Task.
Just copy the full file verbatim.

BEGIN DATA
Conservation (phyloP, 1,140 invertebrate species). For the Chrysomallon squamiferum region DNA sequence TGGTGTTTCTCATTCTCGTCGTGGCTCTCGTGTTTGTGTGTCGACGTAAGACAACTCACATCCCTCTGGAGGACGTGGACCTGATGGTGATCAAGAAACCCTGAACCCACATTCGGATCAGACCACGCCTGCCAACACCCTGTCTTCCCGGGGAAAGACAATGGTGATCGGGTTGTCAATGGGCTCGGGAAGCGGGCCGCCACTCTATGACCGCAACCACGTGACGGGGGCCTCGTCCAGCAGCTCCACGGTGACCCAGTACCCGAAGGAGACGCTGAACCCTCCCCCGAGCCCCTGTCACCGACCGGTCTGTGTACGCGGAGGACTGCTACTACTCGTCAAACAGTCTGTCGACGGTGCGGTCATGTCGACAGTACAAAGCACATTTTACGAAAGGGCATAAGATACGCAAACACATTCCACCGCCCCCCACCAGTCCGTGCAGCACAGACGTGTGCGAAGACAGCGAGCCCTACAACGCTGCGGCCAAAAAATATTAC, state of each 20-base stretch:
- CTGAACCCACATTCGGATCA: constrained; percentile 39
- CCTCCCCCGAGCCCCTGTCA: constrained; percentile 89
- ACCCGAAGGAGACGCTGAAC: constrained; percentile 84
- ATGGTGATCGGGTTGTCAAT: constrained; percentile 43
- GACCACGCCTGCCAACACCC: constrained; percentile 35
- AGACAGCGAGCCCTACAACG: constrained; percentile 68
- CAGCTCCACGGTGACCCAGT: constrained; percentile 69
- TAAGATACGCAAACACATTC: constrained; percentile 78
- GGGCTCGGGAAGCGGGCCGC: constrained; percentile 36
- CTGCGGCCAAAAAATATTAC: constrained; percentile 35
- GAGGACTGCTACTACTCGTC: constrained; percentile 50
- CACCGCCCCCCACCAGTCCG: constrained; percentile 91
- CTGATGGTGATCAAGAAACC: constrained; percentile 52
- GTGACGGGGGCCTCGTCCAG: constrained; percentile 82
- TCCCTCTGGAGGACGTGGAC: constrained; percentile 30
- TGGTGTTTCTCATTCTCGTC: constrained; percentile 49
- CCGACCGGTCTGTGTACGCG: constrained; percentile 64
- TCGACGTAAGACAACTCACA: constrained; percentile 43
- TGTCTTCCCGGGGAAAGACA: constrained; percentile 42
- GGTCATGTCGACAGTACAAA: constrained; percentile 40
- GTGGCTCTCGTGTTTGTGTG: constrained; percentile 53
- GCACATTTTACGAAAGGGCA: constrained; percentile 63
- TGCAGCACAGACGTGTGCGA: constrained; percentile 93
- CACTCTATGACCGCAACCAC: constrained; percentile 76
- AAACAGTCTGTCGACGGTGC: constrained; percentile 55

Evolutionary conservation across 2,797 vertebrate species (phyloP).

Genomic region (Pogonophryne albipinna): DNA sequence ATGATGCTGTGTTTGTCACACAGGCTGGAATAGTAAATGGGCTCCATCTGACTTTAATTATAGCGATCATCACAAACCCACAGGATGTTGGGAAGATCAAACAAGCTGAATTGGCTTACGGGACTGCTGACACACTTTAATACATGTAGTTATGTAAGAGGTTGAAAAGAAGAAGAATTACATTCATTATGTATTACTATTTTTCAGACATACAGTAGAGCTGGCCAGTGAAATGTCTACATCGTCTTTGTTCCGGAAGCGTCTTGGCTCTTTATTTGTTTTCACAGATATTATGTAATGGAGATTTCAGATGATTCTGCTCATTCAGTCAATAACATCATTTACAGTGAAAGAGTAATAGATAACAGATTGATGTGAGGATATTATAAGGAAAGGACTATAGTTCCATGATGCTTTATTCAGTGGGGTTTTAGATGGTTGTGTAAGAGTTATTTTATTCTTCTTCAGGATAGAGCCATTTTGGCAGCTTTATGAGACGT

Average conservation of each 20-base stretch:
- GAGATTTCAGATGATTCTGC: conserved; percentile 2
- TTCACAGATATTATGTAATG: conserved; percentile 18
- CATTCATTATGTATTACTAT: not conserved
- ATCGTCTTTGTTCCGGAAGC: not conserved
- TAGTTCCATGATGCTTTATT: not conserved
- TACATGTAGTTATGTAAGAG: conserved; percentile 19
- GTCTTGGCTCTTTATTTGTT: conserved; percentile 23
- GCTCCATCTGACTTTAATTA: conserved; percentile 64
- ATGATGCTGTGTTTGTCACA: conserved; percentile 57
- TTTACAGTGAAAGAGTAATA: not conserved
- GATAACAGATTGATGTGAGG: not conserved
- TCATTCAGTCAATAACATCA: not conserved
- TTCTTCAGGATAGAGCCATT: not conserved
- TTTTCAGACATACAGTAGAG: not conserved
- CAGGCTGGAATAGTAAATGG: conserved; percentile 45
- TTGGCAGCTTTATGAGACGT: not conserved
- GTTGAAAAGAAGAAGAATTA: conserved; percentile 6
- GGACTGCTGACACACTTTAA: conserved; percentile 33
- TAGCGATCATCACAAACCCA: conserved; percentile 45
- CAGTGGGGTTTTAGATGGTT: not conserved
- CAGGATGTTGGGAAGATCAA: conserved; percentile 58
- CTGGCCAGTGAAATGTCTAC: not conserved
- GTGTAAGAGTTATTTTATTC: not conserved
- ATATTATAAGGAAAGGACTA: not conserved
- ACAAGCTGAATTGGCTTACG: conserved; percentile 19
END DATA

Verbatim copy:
Conservation (phyloP, 1,140 invertebrate species). For the Chrysomallon squamiferum region DNA sequence TGGTGTTTCTCATTCTCGTCGTGGCTCTCGTGTTTGTGTGTCGACGTAAGACAACTCACATCCCTCTGGAGGACGTGGACCTGATGGTGATCAAGAAACCCTGAACCCACATTCGGATCAGACCACGCCTGCCAACACCCTGTCTTCCCGGGGAAAGACAATGGTGATCGGGTTGTCAATGGGCTCGGGAAGCGGGCCGCCACTCTATGACCGCAACCACGTGACGGGGGCCTCGTCCAGCAGCTCCACGGTGACCCAGTACCCGAAGGAGACGCTGAACCCTCCCCCGAGCCCCTGTCACCGACCGGTCTGTGTACGCGGAGGACTGCTACTACTCGTCAAACAGTCTGTCGACGGTGCGGTCATGTCGACAGTACAAAGCACATTTTACGAAAGGGCATAAGATACGCAAACACATTCCACCGCCCCCCACCAGTCCGTGCAGCACAGACGTGTGCGAAGACAGCGAGCCCTACAACGCTGCGGCCAAAAAATATTAC, state of each 20-base stretch:
- CTGAACCCACATTCGGATCA: constrained; percentile 39
- CCTCCCCCGAGCCCCTGTCA: constrained; percentile 89
- ACCCGAAGGAGACGCTGAAC: constrained; percentile 84
- ATGGTGATCGGGTTGTCAAT: constrained; percentile 43
- GACCACGCCTGCCAACACCC: constrained; percentile 35
- AGACAGCGAGCCCTACAACG: constrained; percentile 68
- CAGCTCCACGGTGACCCAGT: constrained; percentile 69
- TAAGATACGCAAACACATTC: constrained; percentile 78
- GGGCTCGGGAAGCGGGCCGC: constrained; percentile 36
- CTGCGGCCAAAAAATATTAC: constrained; percentile 35
- GAGGACTGCTACTACTCGTC: constrained; percentile 50
- CACCGCCCCCCACCAGTCCG: constrained; percentile 91
- CTGATGGTGATCAAGAAACC: constrained; percentile 52
- GTGACGGGGGCCTCGTCCAG: constrained; percentile 82
- TCCCTCTGGAGGACGTGGAC: constrained; percentile 30
- TGGTGTTTCTCATTCTCGTC: constrained; percentile 49
- CCGACCGGTCTGTGTACGCG: constrained; percentile 64
- TCGACGTAAGACAACTCACA: constrained; percentile 43
- TGTCTTCCCGGGGAAAGACA: constrained; percentile 42
- GGTCATGTCGACAGTACAAA: constrained; percentile 40
- GTGGCTCTCGTGTTTGTGTG: constrained; percentile 53
- GCACATTTTACGAAAGGGCA: constrained; percentile 63
- TGCAGCACAGACGTGTGCGA: constrained; percentile 93
- CACTCTATGACCGCAACCAC: constrained; percentile 76
- AAACAGTCTGTCGACGGTGC: constrained; percentile 55

Evolutionary conservation across 2,797 vertebrate species (phyloP).

Genomic region (Pogonophryne albipinna): DNA sequence ATGATGCTGTGTTTGTCACACAGGCTGGAATAGTAAATGGGCTCCATCTGACTTTAATTATAGCGATCATCACAAACCCACAGGATGTTGGGAAGATCAAACAAGCTGAATTGGCTTACGGGACTGCTGACACACTTTAATACATGTAGTTATGTAAGAGGTTGAAAAGAAGAAGAATTACATTCATTATGTATTACTATTTTTCAGACATACAGTAGAGCTGGCCAGTGAAATGTCTACATCGTCTTTGTTCCGGAAGCGTCTTGGCTCTTTATTTGTTTTCACAGATATTATGTAATGGAGATTTCAGATGATTCTGCTCATTCAGTCAATAACATCATTTACAGTGAAAGAGTAATAGATAACAGATTGATGTGAGGATATTATAAGGAAAGGACTATAGTTCCATGATGCTTTATTCAGTGGGGTTTTAGATGGTTGTGTAAGAGTTATTTTATTCTTCTTCAGGATAGAGCCATTTTGGCAGCTTTATGAGACGT

Average conservation of each 20-base stretch:
- GAGATTTCAGATGATTCTGC: conserved; percentile 2
- TTCACAGATATTATGTAATG: conserved; percentile 18
- CATTCATTATGTATTACTAT: not conserved
- ATCGTCTTTGTTCCGGAAGC: not conserved
- TAGTTCCATGATGCTTTATT: not conserved
- TACATGTAGTTATGTAAGAG: conserved; percentile 19
- GTCTTGGCTCTTTATTTGTT: conserved; percentile 23
- GCTCCATCTGACTTTAATTA: conserved; percentile 64
- ATGATGCTGTGTTTGTCACA: conserved; percentile 57
- TTTACAGTGAAAGAGTAATA: not conserved
- GATAACAGATTGATGTGAGG: not conserved
- TCATTCAGTCAATAACATCA: not conserved
- TTCTTCAGGATAGAGCCATT: not conserved
- TTTTCAGACATACAGTAGAG: not conserved
- CAGGCTGGAATAGTAAATGG: conserved; percentile 45
- TTGGCAGCTTTATGAGACGT: not conserved
- GTTGAAAAGAAGAAGAATTA: conserved; percentile 6
- GGACTGCTGACACACTTTAA: conserved; percentile 33
- TAGCGATCATCACAAACCCA: conserved; percentile 45
- CAGTGGGGTTTTAGATGGTT: not conserved
- CAGGATGTTGGGAAGATCAA: conserved; percentile 58
- CTGGCCAGTGAAATGTCTAC: not conserved
- GTGTAAGAGTTATTTTATTC: not conserved
- ATATTATAAGGAAAGGACTA: not conserved
- ACAAGCTGAATTGGCTTACG: conserved; percentile 19